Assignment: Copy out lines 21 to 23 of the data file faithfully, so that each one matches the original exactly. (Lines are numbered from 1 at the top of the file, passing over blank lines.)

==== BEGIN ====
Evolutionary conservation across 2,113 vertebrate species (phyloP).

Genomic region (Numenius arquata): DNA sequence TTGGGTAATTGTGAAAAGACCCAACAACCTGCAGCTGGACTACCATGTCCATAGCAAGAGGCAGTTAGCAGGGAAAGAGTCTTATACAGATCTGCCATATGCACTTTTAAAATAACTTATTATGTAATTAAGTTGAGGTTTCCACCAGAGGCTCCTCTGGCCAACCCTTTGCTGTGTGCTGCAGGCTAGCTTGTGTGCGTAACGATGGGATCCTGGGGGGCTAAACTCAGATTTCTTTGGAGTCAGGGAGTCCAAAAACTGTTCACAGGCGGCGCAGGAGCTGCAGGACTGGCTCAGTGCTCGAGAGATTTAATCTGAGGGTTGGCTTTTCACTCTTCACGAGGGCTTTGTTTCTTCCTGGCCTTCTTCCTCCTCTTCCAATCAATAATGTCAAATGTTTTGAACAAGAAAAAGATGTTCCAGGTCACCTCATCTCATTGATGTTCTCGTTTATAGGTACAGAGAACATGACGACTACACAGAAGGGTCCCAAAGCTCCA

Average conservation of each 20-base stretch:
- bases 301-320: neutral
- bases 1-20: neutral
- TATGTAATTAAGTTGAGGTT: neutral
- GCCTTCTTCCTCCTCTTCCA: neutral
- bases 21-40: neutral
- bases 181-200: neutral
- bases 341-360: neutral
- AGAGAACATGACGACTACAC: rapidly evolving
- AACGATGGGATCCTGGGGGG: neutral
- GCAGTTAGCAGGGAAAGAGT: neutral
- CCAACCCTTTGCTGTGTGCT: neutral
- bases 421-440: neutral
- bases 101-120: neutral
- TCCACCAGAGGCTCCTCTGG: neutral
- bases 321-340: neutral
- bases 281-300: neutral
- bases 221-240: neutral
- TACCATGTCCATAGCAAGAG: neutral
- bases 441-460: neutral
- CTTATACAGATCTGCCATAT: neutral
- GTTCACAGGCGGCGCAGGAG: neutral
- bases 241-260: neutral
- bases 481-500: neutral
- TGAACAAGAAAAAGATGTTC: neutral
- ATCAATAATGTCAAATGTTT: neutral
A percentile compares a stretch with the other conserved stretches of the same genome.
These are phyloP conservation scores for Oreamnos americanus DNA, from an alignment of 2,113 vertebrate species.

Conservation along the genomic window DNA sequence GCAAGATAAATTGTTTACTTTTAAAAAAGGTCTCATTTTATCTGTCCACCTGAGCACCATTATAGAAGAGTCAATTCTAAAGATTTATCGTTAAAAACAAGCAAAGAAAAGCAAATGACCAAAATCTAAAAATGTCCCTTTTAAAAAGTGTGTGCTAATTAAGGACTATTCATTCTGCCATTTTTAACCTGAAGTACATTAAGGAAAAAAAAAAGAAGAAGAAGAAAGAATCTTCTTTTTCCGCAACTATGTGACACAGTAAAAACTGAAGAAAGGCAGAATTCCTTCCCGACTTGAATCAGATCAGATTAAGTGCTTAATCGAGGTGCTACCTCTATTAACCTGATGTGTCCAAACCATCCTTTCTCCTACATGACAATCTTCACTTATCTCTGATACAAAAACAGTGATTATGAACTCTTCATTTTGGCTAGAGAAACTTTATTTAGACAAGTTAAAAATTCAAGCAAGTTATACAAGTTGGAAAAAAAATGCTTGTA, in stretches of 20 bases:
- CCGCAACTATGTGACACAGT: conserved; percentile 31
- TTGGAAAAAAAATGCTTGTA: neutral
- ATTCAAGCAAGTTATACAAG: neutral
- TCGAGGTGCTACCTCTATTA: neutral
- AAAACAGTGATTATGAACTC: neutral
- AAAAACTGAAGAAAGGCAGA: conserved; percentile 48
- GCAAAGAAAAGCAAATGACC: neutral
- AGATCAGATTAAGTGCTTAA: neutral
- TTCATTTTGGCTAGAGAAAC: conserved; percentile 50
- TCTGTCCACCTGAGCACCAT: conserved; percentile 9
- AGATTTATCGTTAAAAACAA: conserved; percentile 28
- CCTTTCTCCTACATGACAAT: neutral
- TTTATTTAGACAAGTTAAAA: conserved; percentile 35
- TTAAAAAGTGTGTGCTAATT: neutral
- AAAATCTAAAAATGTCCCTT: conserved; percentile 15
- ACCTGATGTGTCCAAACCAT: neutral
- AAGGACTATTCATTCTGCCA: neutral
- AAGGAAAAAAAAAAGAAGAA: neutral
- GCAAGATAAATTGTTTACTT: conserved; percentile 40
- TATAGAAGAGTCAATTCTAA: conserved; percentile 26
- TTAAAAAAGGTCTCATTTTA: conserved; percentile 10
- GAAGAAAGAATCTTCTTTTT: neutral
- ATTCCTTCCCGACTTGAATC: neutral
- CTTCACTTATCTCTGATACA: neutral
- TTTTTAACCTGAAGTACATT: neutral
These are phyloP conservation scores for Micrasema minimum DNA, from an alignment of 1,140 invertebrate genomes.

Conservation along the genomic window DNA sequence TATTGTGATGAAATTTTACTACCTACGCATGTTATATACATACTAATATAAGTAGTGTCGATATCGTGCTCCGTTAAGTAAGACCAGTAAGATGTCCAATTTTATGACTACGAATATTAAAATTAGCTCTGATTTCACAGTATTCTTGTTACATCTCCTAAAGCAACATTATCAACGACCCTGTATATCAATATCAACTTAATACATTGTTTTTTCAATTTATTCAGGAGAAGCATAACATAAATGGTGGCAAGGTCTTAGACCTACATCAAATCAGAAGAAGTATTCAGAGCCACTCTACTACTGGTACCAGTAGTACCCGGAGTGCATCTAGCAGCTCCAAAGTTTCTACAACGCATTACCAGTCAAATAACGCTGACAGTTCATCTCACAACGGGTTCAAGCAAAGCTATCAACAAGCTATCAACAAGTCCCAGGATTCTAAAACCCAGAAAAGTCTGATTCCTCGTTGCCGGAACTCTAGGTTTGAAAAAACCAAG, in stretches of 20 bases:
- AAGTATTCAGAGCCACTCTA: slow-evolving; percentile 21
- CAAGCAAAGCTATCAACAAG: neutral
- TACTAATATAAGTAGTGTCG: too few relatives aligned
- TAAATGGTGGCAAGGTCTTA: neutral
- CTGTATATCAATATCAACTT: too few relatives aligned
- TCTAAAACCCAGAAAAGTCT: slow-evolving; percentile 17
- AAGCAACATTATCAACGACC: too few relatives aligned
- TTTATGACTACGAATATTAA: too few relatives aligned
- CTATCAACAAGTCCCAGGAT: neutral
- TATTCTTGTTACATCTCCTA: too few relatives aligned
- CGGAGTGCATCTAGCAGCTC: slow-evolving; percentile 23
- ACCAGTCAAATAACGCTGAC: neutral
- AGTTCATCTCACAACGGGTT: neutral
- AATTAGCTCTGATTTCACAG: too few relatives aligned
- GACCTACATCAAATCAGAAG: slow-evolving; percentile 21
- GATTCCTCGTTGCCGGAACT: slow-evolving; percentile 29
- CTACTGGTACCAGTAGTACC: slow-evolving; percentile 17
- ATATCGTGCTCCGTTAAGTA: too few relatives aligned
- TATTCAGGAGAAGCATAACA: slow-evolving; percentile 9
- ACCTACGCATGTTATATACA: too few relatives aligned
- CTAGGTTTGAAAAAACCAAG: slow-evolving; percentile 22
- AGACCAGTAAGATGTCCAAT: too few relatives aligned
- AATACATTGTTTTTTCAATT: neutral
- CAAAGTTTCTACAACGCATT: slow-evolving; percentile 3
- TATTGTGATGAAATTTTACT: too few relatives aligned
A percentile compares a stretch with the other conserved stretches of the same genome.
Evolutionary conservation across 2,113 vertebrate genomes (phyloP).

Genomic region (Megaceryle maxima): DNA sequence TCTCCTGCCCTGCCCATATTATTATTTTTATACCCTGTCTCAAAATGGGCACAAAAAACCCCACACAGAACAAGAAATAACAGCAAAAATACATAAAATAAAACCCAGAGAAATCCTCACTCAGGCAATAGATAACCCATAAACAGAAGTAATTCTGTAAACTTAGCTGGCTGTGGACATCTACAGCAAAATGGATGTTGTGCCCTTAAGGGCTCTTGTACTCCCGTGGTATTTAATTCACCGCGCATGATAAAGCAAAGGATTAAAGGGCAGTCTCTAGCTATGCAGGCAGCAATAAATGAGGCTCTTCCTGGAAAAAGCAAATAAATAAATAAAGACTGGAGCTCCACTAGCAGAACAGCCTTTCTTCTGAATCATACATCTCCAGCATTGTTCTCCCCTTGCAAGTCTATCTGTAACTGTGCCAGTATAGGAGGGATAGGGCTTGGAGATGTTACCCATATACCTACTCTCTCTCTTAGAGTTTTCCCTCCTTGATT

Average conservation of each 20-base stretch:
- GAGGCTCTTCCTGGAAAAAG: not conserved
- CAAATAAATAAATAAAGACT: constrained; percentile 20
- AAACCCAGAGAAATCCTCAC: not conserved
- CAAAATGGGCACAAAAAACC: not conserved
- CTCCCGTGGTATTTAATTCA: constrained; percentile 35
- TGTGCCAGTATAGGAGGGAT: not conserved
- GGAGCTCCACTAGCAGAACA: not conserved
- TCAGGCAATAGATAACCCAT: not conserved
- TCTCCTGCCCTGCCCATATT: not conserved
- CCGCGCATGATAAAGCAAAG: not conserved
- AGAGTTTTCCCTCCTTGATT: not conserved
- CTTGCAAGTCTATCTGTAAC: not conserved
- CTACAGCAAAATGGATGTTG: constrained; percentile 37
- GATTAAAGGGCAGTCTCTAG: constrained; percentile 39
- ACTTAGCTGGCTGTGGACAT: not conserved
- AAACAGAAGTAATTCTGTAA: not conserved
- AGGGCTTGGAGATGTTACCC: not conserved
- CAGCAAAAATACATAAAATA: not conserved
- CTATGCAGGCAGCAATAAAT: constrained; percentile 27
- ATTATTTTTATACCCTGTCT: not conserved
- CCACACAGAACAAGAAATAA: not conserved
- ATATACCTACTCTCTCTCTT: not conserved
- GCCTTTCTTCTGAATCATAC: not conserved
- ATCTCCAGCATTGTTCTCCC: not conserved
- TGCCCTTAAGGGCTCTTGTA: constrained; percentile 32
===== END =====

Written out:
- TACCATGTCCATAGCAAGAG: neutral
- bases 441-460: neutral
- CTTATACAGATCTGCCATAT: neutral